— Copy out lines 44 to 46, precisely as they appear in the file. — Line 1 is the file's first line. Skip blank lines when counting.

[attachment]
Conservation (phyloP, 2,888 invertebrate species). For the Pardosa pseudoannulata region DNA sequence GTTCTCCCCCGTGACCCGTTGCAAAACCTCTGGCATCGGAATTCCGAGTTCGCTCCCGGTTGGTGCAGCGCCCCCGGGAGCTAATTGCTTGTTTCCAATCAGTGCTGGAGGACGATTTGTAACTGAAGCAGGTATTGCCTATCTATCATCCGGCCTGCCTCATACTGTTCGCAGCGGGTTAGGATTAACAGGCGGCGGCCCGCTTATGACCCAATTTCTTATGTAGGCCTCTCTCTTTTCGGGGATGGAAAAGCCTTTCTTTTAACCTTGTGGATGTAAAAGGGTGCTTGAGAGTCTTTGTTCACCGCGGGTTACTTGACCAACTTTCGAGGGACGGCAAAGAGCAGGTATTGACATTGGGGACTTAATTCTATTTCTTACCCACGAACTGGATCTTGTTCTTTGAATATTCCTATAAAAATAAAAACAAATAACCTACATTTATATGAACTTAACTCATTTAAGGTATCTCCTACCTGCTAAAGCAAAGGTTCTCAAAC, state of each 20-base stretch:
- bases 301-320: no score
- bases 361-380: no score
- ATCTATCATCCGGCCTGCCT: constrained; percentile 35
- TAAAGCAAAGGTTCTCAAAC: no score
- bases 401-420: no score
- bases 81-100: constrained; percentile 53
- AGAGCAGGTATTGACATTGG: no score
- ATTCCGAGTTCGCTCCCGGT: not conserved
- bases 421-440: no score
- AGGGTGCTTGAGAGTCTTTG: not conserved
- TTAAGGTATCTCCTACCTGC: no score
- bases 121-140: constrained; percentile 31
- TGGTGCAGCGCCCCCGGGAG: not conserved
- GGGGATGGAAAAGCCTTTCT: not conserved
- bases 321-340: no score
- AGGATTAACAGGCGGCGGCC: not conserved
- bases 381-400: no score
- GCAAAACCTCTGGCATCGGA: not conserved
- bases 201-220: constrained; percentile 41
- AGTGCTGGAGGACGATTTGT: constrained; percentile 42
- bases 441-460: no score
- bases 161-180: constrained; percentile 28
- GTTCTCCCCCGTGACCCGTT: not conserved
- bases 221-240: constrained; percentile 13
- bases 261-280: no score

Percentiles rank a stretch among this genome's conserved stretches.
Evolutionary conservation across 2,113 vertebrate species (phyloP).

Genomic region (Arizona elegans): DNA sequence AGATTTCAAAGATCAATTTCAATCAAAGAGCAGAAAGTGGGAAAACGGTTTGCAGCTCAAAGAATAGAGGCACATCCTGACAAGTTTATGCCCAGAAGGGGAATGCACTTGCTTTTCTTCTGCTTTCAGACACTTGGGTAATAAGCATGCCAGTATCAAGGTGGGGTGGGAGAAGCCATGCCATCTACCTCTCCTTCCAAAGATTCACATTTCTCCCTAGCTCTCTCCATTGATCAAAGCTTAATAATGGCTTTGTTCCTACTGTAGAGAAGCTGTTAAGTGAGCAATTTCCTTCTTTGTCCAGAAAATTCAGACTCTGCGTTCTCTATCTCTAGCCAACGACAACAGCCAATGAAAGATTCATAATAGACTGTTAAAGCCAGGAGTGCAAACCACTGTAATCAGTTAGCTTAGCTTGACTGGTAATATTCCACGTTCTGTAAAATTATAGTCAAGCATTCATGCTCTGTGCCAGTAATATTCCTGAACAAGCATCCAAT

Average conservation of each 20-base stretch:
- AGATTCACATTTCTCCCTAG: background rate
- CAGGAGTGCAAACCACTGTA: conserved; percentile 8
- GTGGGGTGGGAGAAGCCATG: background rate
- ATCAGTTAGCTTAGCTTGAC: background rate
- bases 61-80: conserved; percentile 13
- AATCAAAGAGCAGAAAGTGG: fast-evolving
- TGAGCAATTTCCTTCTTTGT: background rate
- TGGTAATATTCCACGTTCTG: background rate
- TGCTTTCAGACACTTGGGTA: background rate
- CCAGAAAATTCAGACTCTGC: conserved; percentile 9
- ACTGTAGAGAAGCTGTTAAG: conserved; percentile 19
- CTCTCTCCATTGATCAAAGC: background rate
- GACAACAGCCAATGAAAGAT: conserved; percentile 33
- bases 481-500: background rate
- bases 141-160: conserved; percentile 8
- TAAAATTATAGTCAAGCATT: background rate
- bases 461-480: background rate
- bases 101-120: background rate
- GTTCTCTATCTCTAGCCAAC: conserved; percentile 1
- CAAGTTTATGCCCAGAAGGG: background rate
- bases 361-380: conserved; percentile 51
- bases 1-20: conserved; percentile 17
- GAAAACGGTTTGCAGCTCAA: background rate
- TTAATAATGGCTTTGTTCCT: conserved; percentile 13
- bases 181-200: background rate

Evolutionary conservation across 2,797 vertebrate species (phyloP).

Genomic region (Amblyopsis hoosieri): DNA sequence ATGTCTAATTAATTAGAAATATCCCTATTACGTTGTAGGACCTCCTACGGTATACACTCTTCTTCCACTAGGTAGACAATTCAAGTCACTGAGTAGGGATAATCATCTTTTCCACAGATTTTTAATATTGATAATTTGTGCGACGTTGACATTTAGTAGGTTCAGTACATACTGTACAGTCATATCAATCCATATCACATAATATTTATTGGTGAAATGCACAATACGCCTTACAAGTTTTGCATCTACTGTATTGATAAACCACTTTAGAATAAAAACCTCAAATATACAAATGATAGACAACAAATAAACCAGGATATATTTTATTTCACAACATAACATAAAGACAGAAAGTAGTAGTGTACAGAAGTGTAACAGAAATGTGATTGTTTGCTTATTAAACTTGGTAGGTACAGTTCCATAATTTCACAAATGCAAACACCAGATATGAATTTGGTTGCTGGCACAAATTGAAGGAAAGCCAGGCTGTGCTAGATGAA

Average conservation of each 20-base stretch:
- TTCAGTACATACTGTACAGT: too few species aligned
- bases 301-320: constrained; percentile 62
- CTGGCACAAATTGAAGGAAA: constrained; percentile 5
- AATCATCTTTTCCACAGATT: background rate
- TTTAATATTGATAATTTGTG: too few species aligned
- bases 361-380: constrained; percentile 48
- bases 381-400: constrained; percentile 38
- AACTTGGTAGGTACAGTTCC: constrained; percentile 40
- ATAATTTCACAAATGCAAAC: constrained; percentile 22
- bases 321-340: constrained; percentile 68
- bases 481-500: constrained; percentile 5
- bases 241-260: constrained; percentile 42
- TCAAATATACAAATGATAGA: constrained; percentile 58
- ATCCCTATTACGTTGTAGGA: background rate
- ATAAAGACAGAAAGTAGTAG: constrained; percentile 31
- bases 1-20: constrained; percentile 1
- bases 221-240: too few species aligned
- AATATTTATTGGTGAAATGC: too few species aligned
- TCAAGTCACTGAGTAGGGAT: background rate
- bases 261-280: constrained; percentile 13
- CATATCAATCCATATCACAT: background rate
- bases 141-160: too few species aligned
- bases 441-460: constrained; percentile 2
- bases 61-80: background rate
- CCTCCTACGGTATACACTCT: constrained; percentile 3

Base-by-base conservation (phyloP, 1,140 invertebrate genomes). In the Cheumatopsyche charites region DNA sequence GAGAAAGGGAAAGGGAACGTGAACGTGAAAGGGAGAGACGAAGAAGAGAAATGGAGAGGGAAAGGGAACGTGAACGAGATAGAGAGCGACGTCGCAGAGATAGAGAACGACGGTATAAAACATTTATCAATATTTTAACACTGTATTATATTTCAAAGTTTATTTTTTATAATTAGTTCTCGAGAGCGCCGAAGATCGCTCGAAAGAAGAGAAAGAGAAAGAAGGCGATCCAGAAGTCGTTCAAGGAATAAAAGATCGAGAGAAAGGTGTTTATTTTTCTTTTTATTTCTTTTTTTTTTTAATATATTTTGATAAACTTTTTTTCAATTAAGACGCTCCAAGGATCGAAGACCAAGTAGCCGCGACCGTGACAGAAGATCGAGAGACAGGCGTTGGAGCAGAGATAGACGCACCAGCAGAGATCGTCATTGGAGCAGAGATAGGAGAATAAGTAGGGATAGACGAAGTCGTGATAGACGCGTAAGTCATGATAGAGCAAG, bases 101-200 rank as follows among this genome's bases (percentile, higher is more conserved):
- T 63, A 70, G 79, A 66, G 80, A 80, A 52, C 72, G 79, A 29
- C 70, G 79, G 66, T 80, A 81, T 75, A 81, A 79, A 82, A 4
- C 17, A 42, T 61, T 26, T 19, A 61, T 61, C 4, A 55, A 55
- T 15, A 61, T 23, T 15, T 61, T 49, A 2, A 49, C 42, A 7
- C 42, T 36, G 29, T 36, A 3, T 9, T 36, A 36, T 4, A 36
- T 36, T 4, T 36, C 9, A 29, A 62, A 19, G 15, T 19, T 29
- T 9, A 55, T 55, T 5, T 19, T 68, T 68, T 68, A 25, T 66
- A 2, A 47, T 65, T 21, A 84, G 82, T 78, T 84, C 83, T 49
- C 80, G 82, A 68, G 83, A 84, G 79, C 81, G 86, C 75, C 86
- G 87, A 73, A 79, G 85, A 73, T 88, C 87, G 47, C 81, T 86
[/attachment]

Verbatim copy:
- bases 481-500: background rate
- bases 141-160: conserved; percentile 8
- TAAAATTATAGTCAAGCATT: background rate